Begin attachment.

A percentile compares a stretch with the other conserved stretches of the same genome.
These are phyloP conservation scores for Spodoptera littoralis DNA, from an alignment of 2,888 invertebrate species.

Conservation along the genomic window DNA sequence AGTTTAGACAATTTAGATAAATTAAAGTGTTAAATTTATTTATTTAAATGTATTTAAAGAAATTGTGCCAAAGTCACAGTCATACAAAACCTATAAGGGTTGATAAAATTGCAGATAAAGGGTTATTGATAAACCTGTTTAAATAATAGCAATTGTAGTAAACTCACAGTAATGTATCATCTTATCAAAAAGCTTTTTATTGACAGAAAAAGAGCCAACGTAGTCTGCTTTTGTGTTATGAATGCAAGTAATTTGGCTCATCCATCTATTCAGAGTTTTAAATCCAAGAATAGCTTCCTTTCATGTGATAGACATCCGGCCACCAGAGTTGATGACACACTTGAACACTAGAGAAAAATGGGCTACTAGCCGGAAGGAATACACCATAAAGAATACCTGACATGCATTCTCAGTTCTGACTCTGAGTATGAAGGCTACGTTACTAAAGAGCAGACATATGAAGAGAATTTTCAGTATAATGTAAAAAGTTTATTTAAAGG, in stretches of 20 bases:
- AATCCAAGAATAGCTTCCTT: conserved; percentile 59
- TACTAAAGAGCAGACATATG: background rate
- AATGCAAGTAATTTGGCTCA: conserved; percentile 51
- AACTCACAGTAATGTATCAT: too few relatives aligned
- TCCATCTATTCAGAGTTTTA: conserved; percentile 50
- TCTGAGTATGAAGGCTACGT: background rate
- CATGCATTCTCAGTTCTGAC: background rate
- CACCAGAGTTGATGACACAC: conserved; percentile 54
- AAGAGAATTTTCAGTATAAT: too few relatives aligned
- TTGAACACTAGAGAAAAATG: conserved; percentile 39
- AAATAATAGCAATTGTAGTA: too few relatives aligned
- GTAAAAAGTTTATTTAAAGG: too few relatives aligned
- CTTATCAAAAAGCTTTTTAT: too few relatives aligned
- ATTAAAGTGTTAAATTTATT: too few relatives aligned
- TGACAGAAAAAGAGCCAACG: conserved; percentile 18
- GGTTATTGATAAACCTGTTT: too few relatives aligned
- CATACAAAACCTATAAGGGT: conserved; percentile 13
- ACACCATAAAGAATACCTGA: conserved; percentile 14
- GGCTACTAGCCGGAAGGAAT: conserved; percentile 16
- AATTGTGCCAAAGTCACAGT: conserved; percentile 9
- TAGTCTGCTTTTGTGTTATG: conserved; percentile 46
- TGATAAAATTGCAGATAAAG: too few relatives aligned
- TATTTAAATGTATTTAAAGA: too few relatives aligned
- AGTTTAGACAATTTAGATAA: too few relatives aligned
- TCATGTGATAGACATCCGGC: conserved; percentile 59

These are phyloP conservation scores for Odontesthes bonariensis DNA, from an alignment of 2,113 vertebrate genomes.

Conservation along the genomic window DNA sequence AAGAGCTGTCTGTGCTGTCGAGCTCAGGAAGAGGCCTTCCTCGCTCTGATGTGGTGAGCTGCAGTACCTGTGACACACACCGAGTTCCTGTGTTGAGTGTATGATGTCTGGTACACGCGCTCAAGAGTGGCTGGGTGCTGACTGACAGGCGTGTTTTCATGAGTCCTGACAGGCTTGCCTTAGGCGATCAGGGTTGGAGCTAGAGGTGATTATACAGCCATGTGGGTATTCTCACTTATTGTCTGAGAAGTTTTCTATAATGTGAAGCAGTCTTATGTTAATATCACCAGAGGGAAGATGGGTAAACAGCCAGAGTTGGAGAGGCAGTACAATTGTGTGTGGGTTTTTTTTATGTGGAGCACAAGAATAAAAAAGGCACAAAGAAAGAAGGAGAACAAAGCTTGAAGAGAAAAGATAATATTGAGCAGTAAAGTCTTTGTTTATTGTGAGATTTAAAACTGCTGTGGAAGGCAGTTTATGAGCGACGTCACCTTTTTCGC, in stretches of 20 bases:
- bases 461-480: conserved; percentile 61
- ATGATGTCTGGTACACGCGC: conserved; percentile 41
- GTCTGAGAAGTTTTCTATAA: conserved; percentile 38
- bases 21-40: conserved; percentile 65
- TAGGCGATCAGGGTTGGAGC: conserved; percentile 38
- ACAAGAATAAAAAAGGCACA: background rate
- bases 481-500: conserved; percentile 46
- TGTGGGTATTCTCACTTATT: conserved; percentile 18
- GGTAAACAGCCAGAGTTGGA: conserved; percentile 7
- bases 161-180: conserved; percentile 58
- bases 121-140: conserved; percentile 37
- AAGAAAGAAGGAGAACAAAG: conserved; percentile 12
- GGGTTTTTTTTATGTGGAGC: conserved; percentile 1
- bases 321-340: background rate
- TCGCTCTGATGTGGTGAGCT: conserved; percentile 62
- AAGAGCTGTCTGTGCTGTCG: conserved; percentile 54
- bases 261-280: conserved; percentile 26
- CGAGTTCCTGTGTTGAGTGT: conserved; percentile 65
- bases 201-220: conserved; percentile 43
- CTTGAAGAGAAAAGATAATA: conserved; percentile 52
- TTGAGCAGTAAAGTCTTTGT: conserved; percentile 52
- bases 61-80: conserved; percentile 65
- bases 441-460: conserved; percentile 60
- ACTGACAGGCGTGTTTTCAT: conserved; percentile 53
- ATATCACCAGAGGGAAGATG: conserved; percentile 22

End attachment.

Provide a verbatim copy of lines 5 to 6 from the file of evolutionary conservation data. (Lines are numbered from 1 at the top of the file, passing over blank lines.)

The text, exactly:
- TACTAAAGAGCAGACATATG: background rate
- AATGCAAGTAATTTGGCTCA: conserved; percentile 51